The stigma of having AIDS remains so strong that one third of the AIDS discrimination complaints included in the ACLU study were filed by people who didn't have the disease: they were discriminated against because they were only thought to be infected, believed to have a high-risk life style or cared for people with AIDS. In Texas, for example, the ACLU fought -- and lost -- a case in which a woman was fired after her employer discovered that she volunteered in an AIDS service agency.
"In the early days, there was not much pretense. If you had AIDS, you were fired," said Mitchell Netburn, director of the New York State Division of Human Rights' Office of AIDS Discrimination Issues. The Reagan Justice Department initially said such discrimination was legal, though later rescinded the opinion.
Now, most large companies understand that it is illegal to discriminate against people with AIDS and have policies to prevent it, Netburn said. But, he added, such discrimination still occurs in smaller firms.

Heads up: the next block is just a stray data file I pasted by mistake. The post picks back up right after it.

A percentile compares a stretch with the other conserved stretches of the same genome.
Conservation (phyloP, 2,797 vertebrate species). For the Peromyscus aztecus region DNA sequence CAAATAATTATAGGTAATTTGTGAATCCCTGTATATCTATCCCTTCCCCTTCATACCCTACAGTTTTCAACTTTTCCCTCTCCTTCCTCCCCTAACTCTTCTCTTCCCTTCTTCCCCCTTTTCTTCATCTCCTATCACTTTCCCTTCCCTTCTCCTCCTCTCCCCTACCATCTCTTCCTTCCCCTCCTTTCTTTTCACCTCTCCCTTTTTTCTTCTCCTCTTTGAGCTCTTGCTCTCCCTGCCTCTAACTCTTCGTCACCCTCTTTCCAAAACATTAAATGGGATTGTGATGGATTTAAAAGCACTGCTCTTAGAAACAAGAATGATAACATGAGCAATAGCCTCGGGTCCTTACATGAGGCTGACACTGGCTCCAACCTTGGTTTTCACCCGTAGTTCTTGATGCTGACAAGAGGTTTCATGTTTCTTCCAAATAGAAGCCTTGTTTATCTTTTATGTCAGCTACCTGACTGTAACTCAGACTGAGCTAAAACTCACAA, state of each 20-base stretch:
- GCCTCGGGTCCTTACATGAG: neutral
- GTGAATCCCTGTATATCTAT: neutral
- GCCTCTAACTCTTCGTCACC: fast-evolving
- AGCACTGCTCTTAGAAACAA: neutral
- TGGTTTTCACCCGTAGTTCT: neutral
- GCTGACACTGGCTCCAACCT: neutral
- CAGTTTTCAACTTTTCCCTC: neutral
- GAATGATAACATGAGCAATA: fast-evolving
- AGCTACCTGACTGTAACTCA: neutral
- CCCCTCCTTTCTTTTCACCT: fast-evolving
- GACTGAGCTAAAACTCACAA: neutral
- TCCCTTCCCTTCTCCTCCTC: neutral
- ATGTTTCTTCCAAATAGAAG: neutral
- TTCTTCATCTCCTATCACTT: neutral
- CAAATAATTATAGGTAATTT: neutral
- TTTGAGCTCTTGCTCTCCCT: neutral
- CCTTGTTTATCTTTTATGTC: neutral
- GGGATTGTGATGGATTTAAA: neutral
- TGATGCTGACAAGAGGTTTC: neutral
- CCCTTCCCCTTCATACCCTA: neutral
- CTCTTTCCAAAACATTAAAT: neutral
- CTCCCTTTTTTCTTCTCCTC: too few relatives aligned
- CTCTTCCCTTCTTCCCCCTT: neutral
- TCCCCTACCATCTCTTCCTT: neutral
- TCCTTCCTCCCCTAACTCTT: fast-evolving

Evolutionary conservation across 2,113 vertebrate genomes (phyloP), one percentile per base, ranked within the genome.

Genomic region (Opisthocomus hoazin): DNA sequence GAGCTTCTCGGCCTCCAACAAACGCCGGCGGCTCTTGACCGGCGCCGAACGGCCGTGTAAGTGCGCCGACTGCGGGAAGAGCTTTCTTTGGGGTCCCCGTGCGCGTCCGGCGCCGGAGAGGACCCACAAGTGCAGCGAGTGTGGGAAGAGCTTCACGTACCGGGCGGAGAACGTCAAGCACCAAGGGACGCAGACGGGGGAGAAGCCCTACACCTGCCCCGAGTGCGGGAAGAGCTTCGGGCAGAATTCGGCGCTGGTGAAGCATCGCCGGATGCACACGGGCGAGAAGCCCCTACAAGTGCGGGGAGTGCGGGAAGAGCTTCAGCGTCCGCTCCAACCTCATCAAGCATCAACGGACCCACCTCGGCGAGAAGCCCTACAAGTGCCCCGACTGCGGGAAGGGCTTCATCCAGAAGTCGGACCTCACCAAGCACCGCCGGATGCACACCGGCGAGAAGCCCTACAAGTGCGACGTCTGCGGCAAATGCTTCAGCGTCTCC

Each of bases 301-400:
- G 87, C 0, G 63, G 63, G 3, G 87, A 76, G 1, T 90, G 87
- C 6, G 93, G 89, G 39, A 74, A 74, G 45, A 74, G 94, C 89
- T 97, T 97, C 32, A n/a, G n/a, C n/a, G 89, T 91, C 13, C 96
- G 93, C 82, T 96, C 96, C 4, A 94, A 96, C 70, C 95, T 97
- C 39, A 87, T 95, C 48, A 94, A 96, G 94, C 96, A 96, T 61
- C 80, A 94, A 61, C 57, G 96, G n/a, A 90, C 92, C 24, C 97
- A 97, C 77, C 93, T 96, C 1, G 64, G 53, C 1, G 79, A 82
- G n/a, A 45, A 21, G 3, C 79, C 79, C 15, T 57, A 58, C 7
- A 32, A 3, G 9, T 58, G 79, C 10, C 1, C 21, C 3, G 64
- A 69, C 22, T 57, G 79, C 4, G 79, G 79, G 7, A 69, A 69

The most surprising new source of discrimination occurs in doctors' or dentists' offices. "We have had an explosion of that," Netburn said. "That was 19 percent of all our cases in 1989."
Increasingly, health care workers, fearing infection, are refusing to treat AIDS patients. Some claim they lack the expertise or the training to maintain sterile conditions for infected patients.
In one case, New York State has accused Daniel Elstein, an orthopedist in Syracuse, of AIDS discrimination. Elstein had been treating a gay man for orthopedic problems for several years, but, according to Netburn, when he discovered the man had AIDS, he discontinued treatment even though no invasive procedures were involved.
In an interview, Elstein's lawyer said that the man had asked him to treat his AIDS-related problems. Elstein said he declined because he is not an AIDS expert and referred the man, who has since died of his disease, to a specialist.